Retaining Women Leaders

By | Career Game Plan, Coaching, Gender Equality, Leadership, Talent Retention, Training | No Comments

We’ve been writing and sharing data that continuously supports that when organizations have more women in senior leadership positions and on corporate boards, performance increases.  Yet, as organizations are initiating women’s groups, diversity officers, and inclusion initiatives, the numbers of women at the top continue to stagnate.  In my research for our new book, ONE:  How Men Partner with Women for Gender Equality, I found that strong women leaders often have access to sponsors and mentors, and many of them are men.  These women leaders believe strongly in the purpose of their work, and the positive impact it has.  We also found another pillar focused on coaching.  Managers of strong women leaders coach them, provide real-time feedback and help her be her best possible self.  They do not solve her problem for her, they help her self-discover her own plan forward.

To increase gender equality at the highest levels of organizations, we must engage women in other ways.  In this post, you will learn proven strategies from our research that outlines these three pillars.  To retain top female talent, leaders focus on:

  • Improving access to sponsors and mentors
  • Aligning their value and purpose with their work
  • Coaching women to success

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Pivotal Journeys: Stories that Will Inspire You Part Two

By | Career Game Plan, Coaching, Communication, Confidence, Goal Setting, Leadership, Pivot Point | No Comments

At our pivot points, women I coach often are asking, “what’s next?”  I call this a pivotal journey.  While the answers are often inside ourselves, we may not have the confidence, risk appetite, or belief that we even know what we want.  In our last blog post, we shared the story of Ashli and her pivotal journey asking for what she wanted.  This post features Carrie, and this story brings tears to my eyes every time I share it.  It is another great example that illustrate that we do know what we want when we prioritize the time to reflect and give ourselves space to self-discover.  Also, it is our choice to believe in ourselves and fuel our confidence to take the risk and make the change.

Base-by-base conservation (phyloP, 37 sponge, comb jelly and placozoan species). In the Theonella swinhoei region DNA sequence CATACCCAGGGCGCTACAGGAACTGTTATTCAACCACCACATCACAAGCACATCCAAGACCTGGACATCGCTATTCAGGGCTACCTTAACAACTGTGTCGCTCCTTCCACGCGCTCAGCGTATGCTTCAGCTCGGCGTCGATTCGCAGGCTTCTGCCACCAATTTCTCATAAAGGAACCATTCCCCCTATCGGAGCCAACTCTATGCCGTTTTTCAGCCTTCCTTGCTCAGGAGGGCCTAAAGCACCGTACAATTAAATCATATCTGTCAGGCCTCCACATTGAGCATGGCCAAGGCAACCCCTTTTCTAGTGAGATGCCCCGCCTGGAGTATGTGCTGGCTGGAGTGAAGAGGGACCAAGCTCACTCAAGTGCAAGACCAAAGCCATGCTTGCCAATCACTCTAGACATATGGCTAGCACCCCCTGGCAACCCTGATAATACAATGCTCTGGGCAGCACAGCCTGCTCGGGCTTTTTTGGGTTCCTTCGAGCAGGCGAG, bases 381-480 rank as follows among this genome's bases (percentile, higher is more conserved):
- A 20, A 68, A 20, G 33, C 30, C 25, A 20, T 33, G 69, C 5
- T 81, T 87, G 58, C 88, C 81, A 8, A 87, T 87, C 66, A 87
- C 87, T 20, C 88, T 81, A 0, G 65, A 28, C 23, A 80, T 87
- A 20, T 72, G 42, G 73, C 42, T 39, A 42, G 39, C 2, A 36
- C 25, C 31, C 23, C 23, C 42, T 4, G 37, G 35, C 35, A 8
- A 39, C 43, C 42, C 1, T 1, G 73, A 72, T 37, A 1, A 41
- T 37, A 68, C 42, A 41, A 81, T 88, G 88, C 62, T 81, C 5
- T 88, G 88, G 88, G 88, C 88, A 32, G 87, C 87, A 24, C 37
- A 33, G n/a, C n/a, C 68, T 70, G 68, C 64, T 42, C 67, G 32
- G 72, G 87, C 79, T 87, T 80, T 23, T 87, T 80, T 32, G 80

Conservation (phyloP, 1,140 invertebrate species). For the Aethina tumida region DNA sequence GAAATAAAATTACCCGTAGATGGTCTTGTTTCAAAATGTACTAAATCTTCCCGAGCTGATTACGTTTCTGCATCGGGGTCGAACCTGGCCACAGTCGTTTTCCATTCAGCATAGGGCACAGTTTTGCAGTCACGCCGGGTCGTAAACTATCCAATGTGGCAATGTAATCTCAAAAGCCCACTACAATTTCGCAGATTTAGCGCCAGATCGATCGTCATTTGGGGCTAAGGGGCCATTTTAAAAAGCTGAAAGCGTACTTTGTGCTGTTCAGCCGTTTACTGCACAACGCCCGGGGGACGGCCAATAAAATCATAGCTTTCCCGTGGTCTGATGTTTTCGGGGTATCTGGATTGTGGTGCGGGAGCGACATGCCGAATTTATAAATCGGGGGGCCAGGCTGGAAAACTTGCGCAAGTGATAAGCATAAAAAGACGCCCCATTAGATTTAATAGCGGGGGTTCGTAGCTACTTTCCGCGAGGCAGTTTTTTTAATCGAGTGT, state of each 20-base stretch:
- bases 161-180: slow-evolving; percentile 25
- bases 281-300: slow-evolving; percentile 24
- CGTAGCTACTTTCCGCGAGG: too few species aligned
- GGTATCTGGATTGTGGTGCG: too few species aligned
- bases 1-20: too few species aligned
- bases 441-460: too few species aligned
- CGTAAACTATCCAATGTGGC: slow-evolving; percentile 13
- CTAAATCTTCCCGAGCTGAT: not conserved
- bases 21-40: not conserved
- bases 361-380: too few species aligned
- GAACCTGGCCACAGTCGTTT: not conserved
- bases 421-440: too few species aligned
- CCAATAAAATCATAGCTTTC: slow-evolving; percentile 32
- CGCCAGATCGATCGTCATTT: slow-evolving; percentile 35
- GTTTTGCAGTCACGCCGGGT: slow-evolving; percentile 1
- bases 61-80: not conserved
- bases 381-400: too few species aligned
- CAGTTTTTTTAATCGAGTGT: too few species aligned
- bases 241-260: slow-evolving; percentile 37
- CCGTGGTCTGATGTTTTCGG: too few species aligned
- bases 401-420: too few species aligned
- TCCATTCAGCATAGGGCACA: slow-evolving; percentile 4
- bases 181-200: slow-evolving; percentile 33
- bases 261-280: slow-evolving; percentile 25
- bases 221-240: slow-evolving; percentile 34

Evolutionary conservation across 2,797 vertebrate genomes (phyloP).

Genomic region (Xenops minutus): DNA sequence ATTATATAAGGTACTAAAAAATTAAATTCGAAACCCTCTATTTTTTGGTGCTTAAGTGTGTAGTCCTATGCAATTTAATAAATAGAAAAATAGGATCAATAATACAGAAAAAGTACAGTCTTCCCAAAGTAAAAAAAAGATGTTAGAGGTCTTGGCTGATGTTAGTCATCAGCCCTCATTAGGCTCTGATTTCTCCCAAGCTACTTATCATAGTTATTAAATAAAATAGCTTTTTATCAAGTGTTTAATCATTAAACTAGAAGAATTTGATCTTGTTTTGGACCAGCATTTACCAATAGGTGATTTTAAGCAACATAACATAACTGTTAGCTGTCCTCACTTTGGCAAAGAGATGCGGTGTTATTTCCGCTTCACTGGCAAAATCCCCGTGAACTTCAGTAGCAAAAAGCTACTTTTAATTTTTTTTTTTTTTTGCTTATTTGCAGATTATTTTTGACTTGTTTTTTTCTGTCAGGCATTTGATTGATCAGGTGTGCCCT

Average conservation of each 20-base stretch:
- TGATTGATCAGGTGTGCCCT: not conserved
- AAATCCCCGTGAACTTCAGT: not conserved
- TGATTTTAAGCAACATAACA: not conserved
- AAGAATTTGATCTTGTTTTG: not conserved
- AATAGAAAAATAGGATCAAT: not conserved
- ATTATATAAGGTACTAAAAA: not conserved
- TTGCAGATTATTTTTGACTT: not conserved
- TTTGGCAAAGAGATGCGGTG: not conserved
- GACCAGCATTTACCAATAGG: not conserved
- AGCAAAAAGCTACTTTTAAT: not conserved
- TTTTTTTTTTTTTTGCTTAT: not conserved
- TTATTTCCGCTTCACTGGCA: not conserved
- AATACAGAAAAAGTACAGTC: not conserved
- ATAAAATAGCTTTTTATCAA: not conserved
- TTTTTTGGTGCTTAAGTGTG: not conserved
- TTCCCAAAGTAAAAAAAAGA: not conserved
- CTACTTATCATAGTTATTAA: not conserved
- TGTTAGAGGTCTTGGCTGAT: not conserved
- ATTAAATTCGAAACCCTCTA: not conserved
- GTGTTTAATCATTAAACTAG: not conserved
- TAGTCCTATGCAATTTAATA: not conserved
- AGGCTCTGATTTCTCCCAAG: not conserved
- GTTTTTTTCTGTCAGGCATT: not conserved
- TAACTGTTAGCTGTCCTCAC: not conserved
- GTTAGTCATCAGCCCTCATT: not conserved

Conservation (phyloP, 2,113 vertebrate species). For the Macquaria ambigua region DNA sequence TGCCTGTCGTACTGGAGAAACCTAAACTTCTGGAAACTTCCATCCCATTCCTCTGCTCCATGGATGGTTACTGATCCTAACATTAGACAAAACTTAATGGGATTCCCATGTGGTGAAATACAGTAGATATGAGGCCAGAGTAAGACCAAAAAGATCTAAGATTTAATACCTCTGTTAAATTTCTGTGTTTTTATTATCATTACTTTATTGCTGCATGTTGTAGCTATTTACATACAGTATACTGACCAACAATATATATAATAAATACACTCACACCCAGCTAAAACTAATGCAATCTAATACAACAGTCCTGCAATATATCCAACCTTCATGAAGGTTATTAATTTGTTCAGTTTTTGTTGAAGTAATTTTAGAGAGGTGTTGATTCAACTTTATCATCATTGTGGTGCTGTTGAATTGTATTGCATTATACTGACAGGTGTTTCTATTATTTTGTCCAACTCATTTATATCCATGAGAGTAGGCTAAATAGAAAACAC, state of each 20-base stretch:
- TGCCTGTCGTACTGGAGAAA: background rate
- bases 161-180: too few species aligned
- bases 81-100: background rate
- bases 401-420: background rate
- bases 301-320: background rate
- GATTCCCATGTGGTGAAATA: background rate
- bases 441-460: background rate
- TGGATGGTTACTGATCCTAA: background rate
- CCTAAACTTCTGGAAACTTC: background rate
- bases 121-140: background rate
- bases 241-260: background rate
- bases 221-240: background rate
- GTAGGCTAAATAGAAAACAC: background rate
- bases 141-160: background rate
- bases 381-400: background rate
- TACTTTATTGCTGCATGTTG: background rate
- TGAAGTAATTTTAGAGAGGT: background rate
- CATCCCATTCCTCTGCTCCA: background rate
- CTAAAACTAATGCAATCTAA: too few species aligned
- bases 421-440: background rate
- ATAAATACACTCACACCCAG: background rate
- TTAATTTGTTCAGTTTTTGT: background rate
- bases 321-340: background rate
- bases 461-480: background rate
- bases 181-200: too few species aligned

Similar to Ashli’s story from last time, Carrie was also at a cross roads personally and professionally.  She took time to reflect on her true passions and purpose and renewed a love of running marathons.  Once she knew what she wanted, she prioritized her passion.  Here’s Carrie’s story…

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What I Learned from My Zip Line Experience About Self-Leadership

By | Coaching, Leadership, Pivot Point, Positive Thinking, Self-Care | No Comments

Last week, we took a family road trip out to Yellowstone, something I have dreamed about doing since I was a little girl.  It lived up to the hype.  When you spend 10 days in a car with your family and drive more than 4,000 miles together across the country, you learn a lot about yourself as a human and a leader.

We tried new things like white water rafting and intense hiking down canyons and hot springs.  My favorite experience was the zip line.  I have a fear of heights, and while this was not my idea of fun, it was the family favorite.

Here is what I learned from this scary, yet successful experience:

Fear is a mindset.  Terrified of heights, being up 100 feet in the air on a swaying platform is my worst nightmare.  At first, I hugged the middle pole and gripped my harness tightly, fearing the worst.  Yet, once I was able to look around and see the beautiful surroundings and my smiling family, I was able to release the fear.  Most people fear public speaking.  As a speaker, I have overcome that fear, yet heights continue to be my nemesis.  Releasing the fear and embracing the positives is a choice.  It is a mindset, even if just for a few hours.  I could have chosen to be miserable and let fear take over.  Instead, I parked the fear and chose to embrace the experience.  While I am still not a fan of heights, this small win helped me understand the power I had within.

Early success and failure is good.  Our first run was smooth and easy.  I was able to get my feet wet and release the fear.  I was proud of my semi-smooth landing and ability to relax and enjoy the views.  The second run was not smooth.  I actually missed the rope to pull myself back onto the platform and slid back along the wire into the valley, stopped hundreds of feet above the ground all by myself.  Our guide had to tow me in.  I was so happy to be on that shaky platform again.  While it was important to have an early win, the early failure helped me more.  It helped me realize that if that was the worst that could happen, I had nothing to fear.  The early successes and failures helped me manage my emotions and build confidence in the subsequent runs.

New experiences broaden your thinking.  I loved meeting people out West so different than those in the Midwest where I call home.  Our guides lived in vans on the river all summer and entertained us with their wisdom and stories.  When you put yourself out there and do something you have not done before, you stretch your mind and open yourself up to more new experiences longer term.  I normally would have declined offers to do anything heights related, yet this experience will make me think the next time before saying no.  Our brains are wired to routine thinking.  By pushing ourselves to embrace new experiences, our brains create new pathways to other parts of our brains that enable better creative thinking and problem solving.